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Here’s one for both the optimists and pessimists among us. Despite the recession, the global carbon markets grew 37% — when measured by the volume of transactions — in the first quarter of this year, compared to the last three months of 2008, according to consultants New Carbon Finance (NCF). But (and here’s the bad news), the total value of the CO2 market actually fell 16% in dollar terms to $28 billion over the same period due to the falling price to offset carbon emissions.
So what does this all mean? On the one side, the 37% quarterly growth in carbon transactions shows trading is going from strength to strength. That’s mostly down to Europe’s mandatory CO2-offsetting scheme, which currently constitutes 84% of the global market in dollar terms (and 78% when measured by volume). In contrast, the U.S. markets, constituting the Northeast’s Regional Greenhouse Gas Initiative and the voluntary Chicago Climate Exchange, represent 1% of worldwide CO2 trading value, and 3.7% of total volume.
On the flip side, the 16% drop in dollar terms — despite the expansion of CO2-offsetting activity — shows the global recession is taking its toll. Europe’s carbon price, for instance, currently stands around €13.5 ($17.7) per metric ton of carbon — or less than half what it was when energy prices peaked in July, 2008. The cheaper the carbon price, the less economic incentive there is to invest in green energy and other efficient technologies to lower companies’ carbon footprints.
All is not lost, though. As in previous reports, NCF reckons global CO2 markets will post steady growth between now and 2020, but could really start cooking if/when a U.S. federal offsetting scheme takes shape. That's expected by around 2012, and NCF's projections show just how much impact the U.S. could have. By 2012, according to the analysis, activity in the world's carbon markets could top $408 billion -- in itself, not a shabby figure. But by 2020 -- ie: when the U.S. scheme could be well underway -- that figure could reach $2.1 trillion, or a five-fold increase in just eight years.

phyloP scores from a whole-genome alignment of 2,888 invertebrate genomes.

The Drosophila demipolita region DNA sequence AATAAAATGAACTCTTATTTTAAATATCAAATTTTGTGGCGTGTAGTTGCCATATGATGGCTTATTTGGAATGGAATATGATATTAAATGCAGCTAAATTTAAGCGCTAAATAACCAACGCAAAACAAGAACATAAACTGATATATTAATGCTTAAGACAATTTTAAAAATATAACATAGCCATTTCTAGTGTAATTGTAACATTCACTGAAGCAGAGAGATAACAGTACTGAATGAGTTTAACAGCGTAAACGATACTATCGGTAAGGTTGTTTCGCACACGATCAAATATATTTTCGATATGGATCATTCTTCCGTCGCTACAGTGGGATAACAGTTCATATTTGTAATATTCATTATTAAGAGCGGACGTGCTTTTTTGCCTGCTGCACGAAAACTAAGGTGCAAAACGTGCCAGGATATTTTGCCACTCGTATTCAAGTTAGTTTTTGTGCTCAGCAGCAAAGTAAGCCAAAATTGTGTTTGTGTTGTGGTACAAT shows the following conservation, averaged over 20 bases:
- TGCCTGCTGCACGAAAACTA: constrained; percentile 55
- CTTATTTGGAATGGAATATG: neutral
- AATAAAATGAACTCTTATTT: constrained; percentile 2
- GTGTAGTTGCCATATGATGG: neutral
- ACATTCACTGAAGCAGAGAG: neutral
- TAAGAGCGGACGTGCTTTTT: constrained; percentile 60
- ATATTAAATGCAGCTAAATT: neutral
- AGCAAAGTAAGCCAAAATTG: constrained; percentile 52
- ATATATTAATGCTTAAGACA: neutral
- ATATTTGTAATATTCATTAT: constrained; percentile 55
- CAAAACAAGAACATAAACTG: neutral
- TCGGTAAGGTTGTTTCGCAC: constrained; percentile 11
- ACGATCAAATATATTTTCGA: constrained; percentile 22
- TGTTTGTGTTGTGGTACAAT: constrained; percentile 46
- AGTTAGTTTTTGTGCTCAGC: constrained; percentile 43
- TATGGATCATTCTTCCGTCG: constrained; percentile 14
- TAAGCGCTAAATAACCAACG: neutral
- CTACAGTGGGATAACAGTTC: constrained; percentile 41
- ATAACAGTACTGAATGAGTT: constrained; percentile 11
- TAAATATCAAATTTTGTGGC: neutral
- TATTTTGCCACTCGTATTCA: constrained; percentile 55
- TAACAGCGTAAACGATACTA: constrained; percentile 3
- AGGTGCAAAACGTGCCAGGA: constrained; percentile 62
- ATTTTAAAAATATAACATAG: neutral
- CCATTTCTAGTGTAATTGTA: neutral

A lot of detail is needed before a U.S. system takes shape. And critics of carbon trading still believe the buying-and-selling of CO2 credits benefits companies' bottom-lines, and does little to reduce overall carbon output. Yet for those wondering how a federal offsetting scheme could jumpstart the U.S.' green economy, you just have to look at NCF's '$2.1 trillion by 2020' figure. Even if the U.S. only represents 40% of total CO2 trading by the end of the next decade (and that's a conservative projection), that would represent an $840 billion economic incentive for companies to reduce their carbon footprint. When faced with such a price tag, it won't take long for industry to get on board.
BusinessWeek correspondents John Carey and Mark Scott, cover the green scene, keeping on top of the business aspects of energy, the environment and climate change, as well as the technologies, policies, markets and people that are shaping how the earth's resources will be used in the century ahead.